Going to the grocery store for bread and flour right after an event spent exploring the importance of locally grown and milled grains is ill-advised.
You will walk down the bread aisle, viewing the double-wrapped loaves with a new measure of skepticism and curiosity. The memory of a slice of hazelnut rye lingering on your taste buds, you’ll think about what it would take for this aisle to instead burst with loaves made from heritage grains grown and milled just down the road.
Baker’s Field Flour & Bread in Northeast’s Food Building held a public presentation Sunday on just these topics called Farmer, Miller, Baker, Maker. Farmers and millers sat on a panel in a discussion moderated by Amy Halloran, author of the book The New Bread Basket and a self-proclaimed “missionary” for local flour.
The current grain economy operates on a huge scale, favoring farmers who grow wheat varieties with high yields. The resulting flours are highly refined and predictable in their behavior, but they lack what all panelists agreed was the most enticing thing about locally milled heritage grains: flavor.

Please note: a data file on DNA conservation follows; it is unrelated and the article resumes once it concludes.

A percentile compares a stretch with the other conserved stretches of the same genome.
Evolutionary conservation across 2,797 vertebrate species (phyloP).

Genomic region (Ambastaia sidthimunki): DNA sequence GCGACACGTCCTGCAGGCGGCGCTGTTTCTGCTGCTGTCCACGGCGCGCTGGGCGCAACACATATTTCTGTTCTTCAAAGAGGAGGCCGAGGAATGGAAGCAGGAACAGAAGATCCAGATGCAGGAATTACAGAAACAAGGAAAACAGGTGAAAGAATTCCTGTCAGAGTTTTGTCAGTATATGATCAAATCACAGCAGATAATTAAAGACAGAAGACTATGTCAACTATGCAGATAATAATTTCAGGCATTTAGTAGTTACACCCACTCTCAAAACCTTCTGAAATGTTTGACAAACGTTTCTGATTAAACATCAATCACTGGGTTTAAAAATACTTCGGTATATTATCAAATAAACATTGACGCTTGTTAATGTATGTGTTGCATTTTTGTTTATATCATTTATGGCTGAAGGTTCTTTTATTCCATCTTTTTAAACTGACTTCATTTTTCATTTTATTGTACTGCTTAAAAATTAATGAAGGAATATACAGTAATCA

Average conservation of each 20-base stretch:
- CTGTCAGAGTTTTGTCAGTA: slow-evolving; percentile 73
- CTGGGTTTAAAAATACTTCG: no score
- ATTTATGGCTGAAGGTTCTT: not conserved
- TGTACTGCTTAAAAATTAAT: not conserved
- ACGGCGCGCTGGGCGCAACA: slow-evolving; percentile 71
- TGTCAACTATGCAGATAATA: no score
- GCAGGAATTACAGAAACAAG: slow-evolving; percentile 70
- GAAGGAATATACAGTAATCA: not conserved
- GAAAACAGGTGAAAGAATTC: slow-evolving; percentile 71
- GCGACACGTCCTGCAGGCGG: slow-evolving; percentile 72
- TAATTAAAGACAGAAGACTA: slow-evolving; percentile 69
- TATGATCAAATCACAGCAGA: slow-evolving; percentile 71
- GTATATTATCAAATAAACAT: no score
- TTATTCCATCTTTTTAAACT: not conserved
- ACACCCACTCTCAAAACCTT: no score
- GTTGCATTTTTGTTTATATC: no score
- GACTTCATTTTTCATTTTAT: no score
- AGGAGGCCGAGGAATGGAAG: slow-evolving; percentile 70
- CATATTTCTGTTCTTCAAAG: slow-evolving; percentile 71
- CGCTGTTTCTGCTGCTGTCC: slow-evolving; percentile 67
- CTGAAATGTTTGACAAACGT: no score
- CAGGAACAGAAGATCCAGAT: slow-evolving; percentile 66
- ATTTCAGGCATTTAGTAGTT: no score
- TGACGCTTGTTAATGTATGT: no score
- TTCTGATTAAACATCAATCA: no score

“Wine, coffee, chocolate—we purchase those foods based on flavor,” Ben Penner, a farmer who works with Baker’s Field Flour & Bread, pointed out. “Flour should be a part of that.”
The move from stone milling to roller milling in the late 1800s meant processing larger quantities of grain more efficiently. But that efficiency stripped the wheat of its bran and germ, removing flavor and nutrients. Halloran described stone milling, on the other hand, as crushing wheat together, so that even after sifting, elements of the bran and germ remained in the flour. This results in flour with “more flavor, more fats, and more nutrition,” said Steve Horton, a co-founder and miller and baker with Baker’s Field Flour & Bread.
So how do the Twin Cities—and the rest of the country, for that matter—get back to a local grain economy that supports farmers and baking with flavorful flour? Jeff Casper, co-owner of Dumpling & Strand, said it would take nothing less than an all-out cultural shift. But it’s a shift many consumers have made when it comes to other food products: “We demand freshness in everything but grains,” Casper said. Roller-milled refined flours would have made sense in the late 1800s, he admitted, as grain processing and milling scaled up. Flours then traveled across the country in barrels in wildly fluctuating temperatures. In that kind of environment, unrefined flours would have arrived at their destination black from oxidation, rancid, and potentially filled with bugs.
Appealing, right? But Casper feels we’ve reached a point where we could support a return to local milling of local grain.
“We’re not going back to a point in history when it was right,” Halloran added. “There was always something wrong.” It’s about finding our way forward now, she explained. The panelists see the return to stone-milled flour made from locally grown grains as ultimately about supporting farmers and biodiversity.